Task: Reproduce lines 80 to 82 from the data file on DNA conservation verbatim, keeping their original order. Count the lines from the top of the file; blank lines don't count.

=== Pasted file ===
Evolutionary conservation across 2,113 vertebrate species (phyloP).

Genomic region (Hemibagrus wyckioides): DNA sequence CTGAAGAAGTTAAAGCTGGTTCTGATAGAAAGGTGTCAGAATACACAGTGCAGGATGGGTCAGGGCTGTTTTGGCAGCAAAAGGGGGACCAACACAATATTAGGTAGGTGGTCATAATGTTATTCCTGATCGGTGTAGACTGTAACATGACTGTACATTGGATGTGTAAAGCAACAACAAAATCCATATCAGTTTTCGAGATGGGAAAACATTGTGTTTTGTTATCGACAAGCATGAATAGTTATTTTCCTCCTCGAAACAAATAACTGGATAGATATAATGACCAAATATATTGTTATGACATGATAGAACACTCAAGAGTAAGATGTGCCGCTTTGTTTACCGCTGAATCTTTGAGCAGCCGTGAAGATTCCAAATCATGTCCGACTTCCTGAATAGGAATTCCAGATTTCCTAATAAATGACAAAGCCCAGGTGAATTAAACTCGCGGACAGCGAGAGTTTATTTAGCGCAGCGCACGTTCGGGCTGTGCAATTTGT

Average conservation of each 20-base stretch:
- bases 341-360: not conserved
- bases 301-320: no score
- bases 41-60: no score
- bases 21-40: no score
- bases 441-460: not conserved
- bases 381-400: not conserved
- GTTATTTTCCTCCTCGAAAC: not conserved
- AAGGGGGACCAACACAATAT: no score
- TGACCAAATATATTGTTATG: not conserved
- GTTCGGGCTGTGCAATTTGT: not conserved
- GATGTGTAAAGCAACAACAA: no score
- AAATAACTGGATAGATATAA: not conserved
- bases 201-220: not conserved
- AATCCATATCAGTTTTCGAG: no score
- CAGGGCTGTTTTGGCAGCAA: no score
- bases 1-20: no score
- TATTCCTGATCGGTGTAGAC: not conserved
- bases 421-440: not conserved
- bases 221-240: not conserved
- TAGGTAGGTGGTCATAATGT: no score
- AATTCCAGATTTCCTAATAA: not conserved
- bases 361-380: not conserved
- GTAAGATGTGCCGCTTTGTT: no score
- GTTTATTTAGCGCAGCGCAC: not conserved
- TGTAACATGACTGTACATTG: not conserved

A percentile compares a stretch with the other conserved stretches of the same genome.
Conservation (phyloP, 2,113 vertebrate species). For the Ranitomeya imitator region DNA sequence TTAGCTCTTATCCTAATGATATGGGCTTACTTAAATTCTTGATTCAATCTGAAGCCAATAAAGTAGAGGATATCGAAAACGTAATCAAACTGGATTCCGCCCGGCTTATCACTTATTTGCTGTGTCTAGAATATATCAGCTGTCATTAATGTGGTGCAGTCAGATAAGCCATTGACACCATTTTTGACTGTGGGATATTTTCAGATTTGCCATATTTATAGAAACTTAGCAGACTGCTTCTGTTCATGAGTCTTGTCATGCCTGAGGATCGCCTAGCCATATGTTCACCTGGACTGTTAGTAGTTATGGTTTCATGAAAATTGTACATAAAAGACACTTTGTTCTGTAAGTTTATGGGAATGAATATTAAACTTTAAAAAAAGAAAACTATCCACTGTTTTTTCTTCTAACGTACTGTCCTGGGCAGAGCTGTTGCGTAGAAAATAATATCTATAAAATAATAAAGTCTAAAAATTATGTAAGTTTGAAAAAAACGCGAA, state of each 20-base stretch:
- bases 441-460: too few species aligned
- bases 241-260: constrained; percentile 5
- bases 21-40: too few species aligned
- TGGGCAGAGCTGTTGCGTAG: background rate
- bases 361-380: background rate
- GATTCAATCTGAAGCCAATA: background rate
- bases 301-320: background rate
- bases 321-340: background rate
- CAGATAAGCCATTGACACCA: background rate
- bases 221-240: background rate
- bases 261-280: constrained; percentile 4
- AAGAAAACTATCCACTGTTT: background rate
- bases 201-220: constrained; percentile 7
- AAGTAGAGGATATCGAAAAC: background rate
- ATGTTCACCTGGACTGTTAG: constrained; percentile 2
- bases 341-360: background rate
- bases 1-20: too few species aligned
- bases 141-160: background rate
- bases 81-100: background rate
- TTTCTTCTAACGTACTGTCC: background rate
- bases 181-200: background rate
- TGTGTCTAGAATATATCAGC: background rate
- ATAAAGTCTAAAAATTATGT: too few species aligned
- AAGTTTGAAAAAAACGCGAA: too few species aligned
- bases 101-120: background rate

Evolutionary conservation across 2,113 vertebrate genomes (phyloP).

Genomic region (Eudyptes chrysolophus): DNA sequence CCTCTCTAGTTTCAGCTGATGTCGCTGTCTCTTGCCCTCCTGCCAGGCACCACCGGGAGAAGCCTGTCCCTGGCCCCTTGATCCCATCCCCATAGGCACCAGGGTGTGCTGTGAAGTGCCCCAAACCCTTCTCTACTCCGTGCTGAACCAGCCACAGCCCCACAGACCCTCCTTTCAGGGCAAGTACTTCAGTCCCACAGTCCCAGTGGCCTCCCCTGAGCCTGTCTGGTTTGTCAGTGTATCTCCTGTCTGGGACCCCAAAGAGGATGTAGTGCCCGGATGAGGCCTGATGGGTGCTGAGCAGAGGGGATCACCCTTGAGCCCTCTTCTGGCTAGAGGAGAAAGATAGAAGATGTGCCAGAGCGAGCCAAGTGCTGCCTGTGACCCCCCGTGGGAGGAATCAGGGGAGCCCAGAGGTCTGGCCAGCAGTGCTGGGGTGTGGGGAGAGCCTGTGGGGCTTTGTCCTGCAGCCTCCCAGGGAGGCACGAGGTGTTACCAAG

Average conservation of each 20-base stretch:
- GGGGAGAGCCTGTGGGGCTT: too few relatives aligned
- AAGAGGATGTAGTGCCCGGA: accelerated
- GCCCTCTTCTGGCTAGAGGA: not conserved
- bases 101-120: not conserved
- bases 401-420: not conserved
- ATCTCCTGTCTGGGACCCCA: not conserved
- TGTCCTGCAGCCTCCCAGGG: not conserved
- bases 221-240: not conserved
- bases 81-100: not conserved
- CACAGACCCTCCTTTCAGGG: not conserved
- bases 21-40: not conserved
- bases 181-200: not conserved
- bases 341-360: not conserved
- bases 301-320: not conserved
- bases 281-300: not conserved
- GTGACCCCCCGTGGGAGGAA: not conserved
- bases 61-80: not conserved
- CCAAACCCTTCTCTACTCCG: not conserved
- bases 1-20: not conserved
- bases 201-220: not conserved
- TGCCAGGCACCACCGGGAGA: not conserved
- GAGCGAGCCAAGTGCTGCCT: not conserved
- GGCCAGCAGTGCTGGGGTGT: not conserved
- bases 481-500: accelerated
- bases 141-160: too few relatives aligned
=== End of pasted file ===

- GAGCGAGCCAAGTGCTGCCT: not conserved
- GGCCAGCAGTGCTGGGGTGT: not conserved
- bases 481-500: accelerated